( ... ... ) As written in the last article, there is therefore no freedom possible in the philosophy of Spinoza: we are condemned to be the object of the necessity of the world events just like his famous example in the Ethics, a stone for which no human would doubt of the inability to act upon its will:
Further conceive, I beg, that a stone, while continuing in motion, should be capable of thinking and knowing, that it is endeavouring, as far as it can, to continue to move. Such a stone, being conscious merely of its own endeavour and not at all indifferent, would believe itself to be completely free, and would think that it continued in motion solely because of its own wish. This is that human freedom, which all boast that they possess, and which consists solely in the fact, that men are conscious of their own desire, but are ignorant of the causes whereby that desire has been determined.
[...] an infant believes that it desires milk freely; an angry child thinks he wishes freely for vengeance, a timid child thinks he wishes freely to run away. Again, a drunken man thinks, that from the free decision of his mind he speaks words, which afterwards, when sober, he would like to have left unsaid. So the delirious, the garrulous, and others of the same sort think that they act from the free decision of their mind, not that they are carried away by impulse.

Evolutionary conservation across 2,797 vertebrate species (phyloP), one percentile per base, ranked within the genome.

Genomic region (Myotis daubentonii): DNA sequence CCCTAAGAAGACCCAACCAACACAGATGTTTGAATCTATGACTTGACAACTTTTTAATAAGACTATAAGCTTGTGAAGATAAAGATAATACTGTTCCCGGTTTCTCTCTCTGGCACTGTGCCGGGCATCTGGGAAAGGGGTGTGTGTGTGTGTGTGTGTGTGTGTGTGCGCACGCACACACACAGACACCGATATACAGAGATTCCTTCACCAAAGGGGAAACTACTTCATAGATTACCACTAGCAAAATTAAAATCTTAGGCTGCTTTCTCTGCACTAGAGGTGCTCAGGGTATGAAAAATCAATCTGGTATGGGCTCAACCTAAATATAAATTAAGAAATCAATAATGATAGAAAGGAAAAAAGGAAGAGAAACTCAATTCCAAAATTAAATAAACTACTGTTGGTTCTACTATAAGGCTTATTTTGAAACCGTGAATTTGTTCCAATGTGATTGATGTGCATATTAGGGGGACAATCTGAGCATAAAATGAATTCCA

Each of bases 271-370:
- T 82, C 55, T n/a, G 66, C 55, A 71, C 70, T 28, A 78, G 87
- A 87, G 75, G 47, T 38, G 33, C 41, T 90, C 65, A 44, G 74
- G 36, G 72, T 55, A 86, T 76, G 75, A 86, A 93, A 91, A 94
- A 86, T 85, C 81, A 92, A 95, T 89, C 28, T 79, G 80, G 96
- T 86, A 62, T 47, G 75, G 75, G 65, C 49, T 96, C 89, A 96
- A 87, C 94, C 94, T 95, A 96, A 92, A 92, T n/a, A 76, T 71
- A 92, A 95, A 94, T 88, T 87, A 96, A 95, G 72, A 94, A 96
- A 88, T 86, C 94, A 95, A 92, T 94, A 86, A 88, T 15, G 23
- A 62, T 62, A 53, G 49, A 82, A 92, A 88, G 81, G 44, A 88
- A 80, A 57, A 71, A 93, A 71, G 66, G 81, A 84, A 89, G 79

At that point, one might interprets the philosophy of Spinoza as an essentially pessimistic one as we are just carried by the stream of causes that determines us. Spinoza is however known as the philospher of joy, which might lead us to wonder if there would not be a more positive way to interpret his work. What determinism allows us is to get rid once and for all of every form of regrets or remorse as worlds which would include different versions of history (one might think of Leibniz's pyramid) are irrelevant to imagine as such a different version would imply a change in the totality of the sum of events since the beginning of the world (beginning that might even be an illusion as well). To go back to the example of Leibniz who, to some extent, seems to precede Spinoza even though he does not, if Julius Caesar is crossing the Rubicon, it is not because God always chooses the most perfect world, but more simply because the ensemble of causes that preceded this historic event led to it with no other possible outcome.

It would be easy to think that, in addition of forbidding regrets, Spinoza's philosophy also withdraw the sense of responsibility that anybody has to own towards his or her actions. While regret consists in a passive interpretation of the past manifested by the impossible wish that things should have happened differently, responsibility corresponds to the fact that we, as individual, cannot escape from acting upon our lives (in other words, not doing anything would not extract us from determinism) and therefore should assume our responsibilities based on those actions and the illusion of free will.